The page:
Oregon was part of the boom, adding, among others, two
courses at The Reserve in Aloha, two at Pumpkin Ridge in North Plains, one at
Stone Creek near Oregon City, and one at Langdon Farms in Aurora.
And then the economy slowed. Stopped, even. Executives, if
they still had jobs, no longer had expense accounts with which to entertain
clients at local courses. Families cut household budgets, deciding to keep Dish
Network, dump golf. Not enough new players have taken up where departing
players left off, leaving an inflated number of courses to fight over what is
left of the market, according to course owners and managers.
The fairways have cleared.
The National Golf Foundation has declared that golf, once
thought to be somewhat recession-proof, is in a slump.
But that fact has not cooled local governments’ desire to
invest in it, and not just to settle for the love of
the traditional par-3 muni course, which has been a popular government fare for
Clackamas County acquired Stone Creek Golf Club in
October, a designer, regulation course that in its first year of operation
earned more than consultants predicted while charging more than most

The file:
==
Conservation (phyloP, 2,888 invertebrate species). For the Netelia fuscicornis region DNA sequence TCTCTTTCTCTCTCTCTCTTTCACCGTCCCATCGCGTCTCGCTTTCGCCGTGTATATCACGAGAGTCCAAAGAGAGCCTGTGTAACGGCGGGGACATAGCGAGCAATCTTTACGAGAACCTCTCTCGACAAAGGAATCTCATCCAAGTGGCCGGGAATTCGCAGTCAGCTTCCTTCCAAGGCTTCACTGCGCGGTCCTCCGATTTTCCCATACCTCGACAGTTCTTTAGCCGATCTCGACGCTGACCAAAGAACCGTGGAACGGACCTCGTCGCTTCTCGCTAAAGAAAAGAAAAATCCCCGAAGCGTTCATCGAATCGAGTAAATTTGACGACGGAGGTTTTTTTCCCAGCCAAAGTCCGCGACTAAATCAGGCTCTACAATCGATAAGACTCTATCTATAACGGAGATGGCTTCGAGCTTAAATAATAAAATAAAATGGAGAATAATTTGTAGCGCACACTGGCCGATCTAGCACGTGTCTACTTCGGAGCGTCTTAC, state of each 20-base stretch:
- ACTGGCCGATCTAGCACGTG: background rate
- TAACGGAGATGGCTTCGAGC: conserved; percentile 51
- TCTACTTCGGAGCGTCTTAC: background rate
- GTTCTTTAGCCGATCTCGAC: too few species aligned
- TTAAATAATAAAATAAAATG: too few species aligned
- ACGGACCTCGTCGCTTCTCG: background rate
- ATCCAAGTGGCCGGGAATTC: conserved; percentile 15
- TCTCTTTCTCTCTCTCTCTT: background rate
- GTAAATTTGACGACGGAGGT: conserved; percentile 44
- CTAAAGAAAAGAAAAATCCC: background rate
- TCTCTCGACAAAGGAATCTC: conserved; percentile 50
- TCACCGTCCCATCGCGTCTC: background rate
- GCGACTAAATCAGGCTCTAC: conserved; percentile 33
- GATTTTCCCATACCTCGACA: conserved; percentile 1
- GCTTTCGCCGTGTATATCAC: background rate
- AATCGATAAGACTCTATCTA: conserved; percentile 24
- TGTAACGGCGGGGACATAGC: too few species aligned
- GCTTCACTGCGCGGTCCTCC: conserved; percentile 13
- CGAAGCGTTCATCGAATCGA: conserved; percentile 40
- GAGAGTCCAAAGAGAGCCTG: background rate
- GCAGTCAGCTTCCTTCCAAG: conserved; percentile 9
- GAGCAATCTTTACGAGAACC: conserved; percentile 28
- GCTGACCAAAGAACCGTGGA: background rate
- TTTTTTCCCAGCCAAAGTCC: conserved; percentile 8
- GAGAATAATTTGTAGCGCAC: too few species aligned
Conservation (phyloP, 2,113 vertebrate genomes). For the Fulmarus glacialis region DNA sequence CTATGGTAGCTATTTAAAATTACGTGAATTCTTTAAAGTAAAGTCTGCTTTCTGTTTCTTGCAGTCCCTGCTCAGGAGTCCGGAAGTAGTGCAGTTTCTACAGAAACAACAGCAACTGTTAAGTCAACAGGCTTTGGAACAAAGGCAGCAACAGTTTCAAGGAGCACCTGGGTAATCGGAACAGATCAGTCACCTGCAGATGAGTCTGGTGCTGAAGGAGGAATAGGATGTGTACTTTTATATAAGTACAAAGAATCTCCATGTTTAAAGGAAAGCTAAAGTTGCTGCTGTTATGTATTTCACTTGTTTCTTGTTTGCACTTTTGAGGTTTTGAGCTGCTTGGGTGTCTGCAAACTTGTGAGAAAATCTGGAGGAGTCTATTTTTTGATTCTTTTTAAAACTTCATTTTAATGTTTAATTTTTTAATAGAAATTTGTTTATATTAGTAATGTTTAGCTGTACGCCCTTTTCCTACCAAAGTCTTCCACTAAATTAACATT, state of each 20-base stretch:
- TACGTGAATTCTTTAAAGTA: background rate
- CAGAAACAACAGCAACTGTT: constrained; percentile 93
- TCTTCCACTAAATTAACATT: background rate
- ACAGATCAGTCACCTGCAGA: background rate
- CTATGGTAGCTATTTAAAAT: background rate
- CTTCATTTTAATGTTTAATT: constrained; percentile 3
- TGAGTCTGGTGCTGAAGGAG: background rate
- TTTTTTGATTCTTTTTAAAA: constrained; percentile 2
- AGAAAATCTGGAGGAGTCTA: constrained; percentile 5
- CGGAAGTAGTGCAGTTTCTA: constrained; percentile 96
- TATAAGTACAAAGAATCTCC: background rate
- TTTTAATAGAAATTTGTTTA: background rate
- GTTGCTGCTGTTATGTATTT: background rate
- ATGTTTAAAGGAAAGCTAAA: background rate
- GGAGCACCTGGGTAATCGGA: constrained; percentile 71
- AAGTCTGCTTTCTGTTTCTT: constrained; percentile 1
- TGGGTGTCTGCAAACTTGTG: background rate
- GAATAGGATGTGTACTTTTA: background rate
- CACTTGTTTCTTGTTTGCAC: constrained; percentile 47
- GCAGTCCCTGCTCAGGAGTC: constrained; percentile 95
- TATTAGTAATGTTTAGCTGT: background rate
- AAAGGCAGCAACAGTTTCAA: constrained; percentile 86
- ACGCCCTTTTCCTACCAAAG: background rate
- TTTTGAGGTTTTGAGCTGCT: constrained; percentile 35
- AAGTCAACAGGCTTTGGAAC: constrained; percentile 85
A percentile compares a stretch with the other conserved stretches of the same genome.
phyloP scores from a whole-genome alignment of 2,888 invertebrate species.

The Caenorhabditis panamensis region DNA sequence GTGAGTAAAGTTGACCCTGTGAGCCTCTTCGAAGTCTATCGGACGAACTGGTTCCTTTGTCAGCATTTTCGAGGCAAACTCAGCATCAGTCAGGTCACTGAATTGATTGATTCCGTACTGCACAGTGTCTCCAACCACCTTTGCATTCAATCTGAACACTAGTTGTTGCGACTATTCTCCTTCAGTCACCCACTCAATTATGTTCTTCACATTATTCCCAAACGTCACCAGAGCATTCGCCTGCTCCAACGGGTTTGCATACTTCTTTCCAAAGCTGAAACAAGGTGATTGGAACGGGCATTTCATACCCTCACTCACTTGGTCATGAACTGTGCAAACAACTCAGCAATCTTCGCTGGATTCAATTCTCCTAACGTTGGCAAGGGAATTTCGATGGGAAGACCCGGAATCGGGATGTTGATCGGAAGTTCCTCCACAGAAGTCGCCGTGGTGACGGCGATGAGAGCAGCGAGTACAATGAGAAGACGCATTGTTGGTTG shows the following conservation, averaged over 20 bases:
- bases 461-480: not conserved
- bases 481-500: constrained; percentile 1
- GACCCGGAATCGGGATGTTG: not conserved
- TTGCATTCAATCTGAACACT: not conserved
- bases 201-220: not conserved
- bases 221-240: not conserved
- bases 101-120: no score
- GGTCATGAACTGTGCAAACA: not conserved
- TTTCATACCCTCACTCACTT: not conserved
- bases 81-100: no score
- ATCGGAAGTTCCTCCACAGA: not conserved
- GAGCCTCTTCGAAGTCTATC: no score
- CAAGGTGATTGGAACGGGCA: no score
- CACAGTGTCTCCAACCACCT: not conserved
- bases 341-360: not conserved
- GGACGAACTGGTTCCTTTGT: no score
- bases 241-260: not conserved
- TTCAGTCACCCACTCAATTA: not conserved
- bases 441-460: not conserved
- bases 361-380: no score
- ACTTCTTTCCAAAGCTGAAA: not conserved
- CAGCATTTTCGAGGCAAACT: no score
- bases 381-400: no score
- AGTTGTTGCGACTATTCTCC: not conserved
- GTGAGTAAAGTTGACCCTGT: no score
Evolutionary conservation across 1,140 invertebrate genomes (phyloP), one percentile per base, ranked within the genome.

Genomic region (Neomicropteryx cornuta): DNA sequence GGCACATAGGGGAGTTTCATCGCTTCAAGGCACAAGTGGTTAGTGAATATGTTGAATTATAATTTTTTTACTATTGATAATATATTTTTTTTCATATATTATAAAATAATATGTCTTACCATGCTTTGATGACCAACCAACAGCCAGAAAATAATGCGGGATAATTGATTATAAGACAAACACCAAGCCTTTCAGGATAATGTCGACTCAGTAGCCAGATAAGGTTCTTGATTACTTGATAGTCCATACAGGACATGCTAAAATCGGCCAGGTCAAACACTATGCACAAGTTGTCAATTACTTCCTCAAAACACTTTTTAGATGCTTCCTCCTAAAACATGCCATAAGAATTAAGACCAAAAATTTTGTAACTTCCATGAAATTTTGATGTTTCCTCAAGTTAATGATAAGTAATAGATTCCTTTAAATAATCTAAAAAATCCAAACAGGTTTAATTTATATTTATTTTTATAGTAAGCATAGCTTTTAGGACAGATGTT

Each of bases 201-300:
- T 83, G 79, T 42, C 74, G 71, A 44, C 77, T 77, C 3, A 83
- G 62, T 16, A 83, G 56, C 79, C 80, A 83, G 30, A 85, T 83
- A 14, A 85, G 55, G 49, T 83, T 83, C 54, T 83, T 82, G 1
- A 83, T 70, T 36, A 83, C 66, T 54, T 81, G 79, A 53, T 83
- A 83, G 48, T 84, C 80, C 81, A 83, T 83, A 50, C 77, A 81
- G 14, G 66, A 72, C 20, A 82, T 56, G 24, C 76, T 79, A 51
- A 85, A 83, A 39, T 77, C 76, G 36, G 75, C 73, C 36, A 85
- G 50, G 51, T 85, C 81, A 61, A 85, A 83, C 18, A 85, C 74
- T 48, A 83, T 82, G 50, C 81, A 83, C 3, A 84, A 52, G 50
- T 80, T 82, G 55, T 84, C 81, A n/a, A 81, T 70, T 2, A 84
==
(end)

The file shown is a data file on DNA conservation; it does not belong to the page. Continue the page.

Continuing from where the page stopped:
government-owned courses per round. Stone Creek General Manager Gordon Tolbert
says that once the novelty wears off, the number of customers will drop
somewhat and level off. Even so, he believes the course will do well because of
its comparatively ungolfed east side location:
Now the west side, he says, that’s
where the crowd of courses is.
But that fact has not cooled the
City of Sherwood’s desire to play through. Armed with a consultant’s glowing
feasibility report, council members say they’re confident their short course,
likely to be funded with bonds, will succeed despite generally acknowledged
saturation of the field, and two other short courses nearby.
Ross Schultz, Sherwood city manager, says the concept comes
recommended by respected golf consultants at Pumpkin Ridge Associates who came,